Tu 7:00—9:30 (film viewing)
An introduction to the art of film. Each week we take an element of film form (editing, cinematography, sound, etc.) and look at film clips that illustrate how filmmakers work with this element to produce effects. Most weeks we’ll also screen a whole film and discuss it in light of the week’s focus. Films screened will include masterworks of the silent era, foreign films, Hollywood studio-era classics, and more recent US cinema. Students write two essays (5-6 and 8-10 pages) and take a scheduled quiz, a midterm, and a final exam. Grad students write a longer second essay and, in connection with this, submit a proposal and bibliography.
Topics in Film: Watching Movies Spadoni
Th 7:00—9:30 (film viewing)
What happens when we watch a film? This course examines three ways this process has been understood. First, theories of spectatorship look for ways films “position” viewers, often regardless of the type of viewer and even of the particular film. Second, historical reception studies examine how particular films have been viewed by particular audiences. Third, reflexive interpretations find ways individual films might be commenting on some aspect of the film experience, including its viewing. As we examine these three approaches to film viewing, we will watch and discuss films on a weekly basis. Students take a quiz, do occasional in-class writing exercises, write a short essay (5-6 pages), and write a longer one (8-10)—for which they conduct original historical research, write a proposal, give a presentation, and turn in an annotated bibliography. Grad students write a longer second essay and, in connection with this, submit a proposal and bibliography.
Topics in Film: Great Directors Ehrlich
Th 7:00—9:30 (film viewing)
This course offers the chance to look in depth into the films and careers of several world-class directors. The emphasis is on the range of styles available to directors, as well as on the ways historical and cultural factors help shape an individual artistic vision. We will also begin an exploration of issues other than authorship that might help us interpret films as informed viewers and critics.
Wharton, Teaching Auteur Study
Maynes, Claire Denis
Kolker, Film, Form and Culture ENGL 369
Children’s Literature: 1865-1910 Vrettos
This course examines early classics of British and American children’s literature from the mid-nineteenth century through the first decade of the twentieth. We will focus on narrative and thematic developments in the genre during this period, the historical contexts in which these stories were written (including 19th-century developmental psychology), interpretations and adaptations of these stories through film, and their influence on later writers. Texts probably will include Carroll’s Alice’s Adventures in Wonderland and Through the Looking Glass and What Alice Found There; Twain’s The Prince and the Pauper; Sewell’s Black Beauty; Barrie’s Peter Pan; Kipling’s The Jungle Books; Nesbit’s Five Children and It; Montgomery’s Anne of Green Gables; Baum’s The Wonderful Wizard of Oz and Ozma of Oz; Burnett’s The Secret Garden, and Grahame’s The Wind in the Willows. Each student will choose a text on which to become an expert, studying its later adaptations (literary sequels by the same or other authors, theatrical performances, films, cartoons, video games, and/or television productions). Requirements include active participation in class discussion, an annotated bibliography of adaptations posted on Blackboard, and a choice of paper assignment plans (the equivalent of three 5-7pp. papers). There will, in addition, be an informal oral report on your research.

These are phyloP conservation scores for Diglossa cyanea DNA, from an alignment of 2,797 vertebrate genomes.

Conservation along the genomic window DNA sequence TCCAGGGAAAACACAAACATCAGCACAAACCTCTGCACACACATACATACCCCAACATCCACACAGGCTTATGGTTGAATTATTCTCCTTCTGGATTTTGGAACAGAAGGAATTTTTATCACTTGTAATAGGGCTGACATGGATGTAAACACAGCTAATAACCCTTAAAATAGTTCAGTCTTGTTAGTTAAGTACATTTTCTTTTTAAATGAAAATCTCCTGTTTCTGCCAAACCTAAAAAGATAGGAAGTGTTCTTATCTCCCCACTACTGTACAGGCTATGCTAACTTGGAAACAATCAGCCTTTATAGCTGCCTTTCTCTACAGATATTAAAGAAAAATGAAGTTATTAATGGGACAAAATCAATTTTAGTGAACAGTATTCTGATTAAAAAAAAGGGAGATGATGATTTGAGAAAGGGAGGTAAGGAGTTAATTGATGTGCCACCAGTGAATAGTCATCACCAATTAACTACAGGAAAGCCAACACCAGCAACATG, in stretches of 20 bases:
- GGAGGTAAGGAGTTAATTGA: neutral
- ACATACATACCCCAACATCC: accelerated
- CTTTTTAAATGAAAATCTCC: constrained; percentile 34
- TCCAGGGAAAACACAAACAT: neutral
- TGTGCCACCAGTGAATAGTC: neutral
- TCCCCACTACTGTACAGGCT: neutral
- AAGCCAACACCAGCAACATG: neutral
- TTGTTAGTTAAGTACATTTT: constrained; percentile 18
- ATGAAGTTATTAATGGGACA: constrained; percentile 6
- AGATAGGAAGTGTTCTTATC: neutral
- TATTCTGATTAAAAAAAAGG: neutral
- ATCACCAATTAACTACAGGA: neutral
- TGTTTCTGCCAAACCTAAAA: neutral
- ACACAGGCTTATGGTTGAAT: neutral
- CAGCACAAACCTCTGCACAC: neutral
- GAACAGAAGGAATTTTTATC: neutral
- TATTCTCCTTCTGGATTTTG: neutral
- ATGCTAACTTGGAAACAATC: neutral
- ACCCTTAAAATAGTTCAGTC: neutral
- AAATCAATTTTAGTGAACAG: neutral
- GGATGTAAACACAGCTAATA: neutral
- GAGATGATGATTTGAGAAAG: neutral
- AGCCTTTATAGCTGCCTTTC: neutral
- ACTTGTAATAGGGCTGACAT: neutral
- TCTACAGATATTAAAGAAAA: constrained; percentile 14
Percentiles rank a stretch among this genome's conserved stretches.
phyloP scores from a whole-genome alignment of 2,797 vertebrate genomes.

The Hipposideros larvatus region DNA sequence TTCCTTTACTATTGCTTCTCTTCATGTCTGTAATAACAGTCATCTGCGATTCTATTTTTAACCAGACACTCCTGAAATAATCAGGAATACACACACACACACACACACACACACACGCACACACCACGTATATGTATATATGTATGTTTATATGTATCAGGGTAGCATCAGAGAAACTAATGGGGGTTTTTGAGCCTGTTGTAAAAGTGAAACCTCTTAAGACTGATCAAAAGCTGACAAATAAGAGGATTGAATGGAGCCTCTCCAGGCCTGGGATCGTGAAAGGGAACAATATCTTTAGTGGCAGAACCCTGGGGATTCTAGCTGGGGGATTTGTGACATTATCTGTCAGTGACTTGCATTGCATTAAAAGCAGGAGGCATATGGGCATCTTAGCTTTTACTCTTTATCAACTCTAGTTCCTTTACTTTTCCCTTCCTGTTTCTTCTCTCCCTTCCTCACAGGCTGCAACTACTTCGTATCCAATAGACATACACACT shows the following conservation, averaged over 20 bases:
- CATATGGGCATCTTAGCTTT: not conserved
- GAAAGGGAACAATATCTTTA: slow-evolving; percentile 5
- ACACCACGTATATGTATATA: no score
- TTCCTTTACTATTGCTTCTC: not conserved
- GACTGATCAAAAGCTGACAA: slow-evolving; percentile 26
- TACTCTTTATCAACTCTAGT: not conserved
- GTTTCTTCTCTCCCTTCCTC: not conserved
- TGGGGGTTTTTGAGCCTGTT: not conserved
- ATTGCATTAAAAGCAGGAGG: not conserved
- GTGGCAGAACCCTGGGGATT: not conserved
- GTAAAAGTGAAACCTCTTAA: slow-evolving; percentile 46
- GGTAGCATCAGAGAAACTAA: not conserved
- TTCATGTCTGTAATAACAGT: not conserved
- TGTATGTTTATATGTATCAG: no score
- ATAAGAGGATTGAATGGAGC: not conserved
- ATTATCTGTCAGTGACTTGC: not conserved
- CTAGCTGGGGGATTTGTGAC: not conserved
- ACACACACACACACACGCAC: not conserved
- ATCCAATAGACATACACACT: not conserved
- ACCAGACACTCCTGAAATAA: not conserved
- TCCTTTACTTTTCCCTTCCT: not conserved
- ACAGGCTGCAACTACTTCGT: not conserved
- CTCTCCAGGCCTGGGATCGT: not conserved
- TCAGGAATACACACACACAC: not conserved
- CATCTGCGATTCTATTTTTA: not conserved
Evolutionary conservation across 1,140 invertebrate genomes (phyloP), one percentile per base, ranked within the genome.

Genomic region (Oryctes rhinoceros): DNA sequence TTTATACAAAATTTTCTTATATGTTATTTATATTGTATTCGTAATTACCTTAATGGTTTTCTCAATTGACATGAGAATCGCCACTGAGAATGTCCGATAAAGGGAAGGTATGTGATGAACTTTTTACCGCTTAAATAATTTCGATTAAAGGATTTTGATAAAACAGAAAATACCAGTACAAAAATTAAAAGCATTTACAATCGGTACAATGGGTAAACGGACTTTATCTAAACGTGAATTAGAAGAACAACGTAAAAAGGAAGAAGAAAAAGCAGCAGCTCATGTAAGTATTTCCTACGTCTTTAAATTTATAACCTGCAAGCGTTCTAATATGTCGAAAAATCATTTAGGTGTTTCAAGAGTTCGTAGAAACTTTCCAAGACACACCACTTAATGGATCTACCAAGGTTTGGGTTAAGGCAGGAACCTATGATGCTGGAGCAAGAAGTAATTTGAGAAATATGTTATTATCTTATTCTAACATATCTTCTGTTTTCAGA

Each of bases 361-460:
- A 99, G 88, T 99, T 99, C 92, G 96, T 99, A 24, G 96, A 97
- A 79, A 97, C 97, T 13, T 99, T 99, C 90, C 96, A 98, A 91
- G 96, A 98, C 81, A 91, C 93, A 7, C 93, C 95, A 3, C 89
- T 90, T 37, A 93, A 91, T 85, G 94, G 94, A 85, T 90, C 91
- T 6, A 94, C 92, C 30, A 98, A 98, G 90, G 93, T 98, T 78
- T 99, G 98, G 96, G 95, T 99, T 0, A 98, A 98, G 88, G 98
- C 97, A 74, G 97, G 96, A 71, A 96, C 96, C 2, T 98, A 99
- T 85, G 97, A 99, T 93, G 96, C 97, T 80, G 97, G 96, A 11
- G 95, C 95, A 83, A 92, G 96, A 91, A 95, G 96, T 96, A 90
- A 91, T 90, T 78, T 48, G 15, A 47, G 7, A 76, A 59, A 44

Studies in the Novel (Narration and narrating) Stonum
We will examine a wide range of narrative styles and techniques, from the 18th century to the 21st, asking questions both from the writer’s perspective (why tell a story one way rather than another) and the reader’s (how do such decisions affect understanding). The aim is to provide a fairly complete tour of narrative types, to read a number of major novels representing these types, and to introduce some of the key ideas of literary narratology (aka narrative theory).
We will read roughly seven novels or novel-like texts. Candidates include volume 1 of Laurence Sterne’s Tristram Shandy, Jane Austen’s Pride and Prejudice, Emily Brontë’s Wuthering Heights, Henry James’s Turn of the Screw, William Faulkner’s As I Lay Dying, F. Scott Fitzgerald’s The Great Gatsby, Virginia Woolf’s To the Lighthouse, Samuel Beckett’s Molloy, Allison Bechdel’s Fun Home. We may also examine both the screened and written versions of the “same” story: Joseph Conrad’s Heart of Darkness/Francis Ford Coppola’s Apocalypse Now, Kazuo Ishiguro’s and James Ivory’s Remains of the Day, or Elizabeth Gaskill’s and PBS’s Cranford.
Undergraduate writing requirements will include regular Blackboard postings, a midterm on ideas and terms in narratology, a short paper analyzing narrative technique, and a term paper. The term paper will likely either synthesize the research on narration in one of our common novels or provide a hands-on analysis of narration in some other novel agreed upon by the student and the instructor.
Graduate students will do the regular Blackboard postings, the midterm, and both of the undergrad term paper assignments but will be excused from the shorter undergrad paper.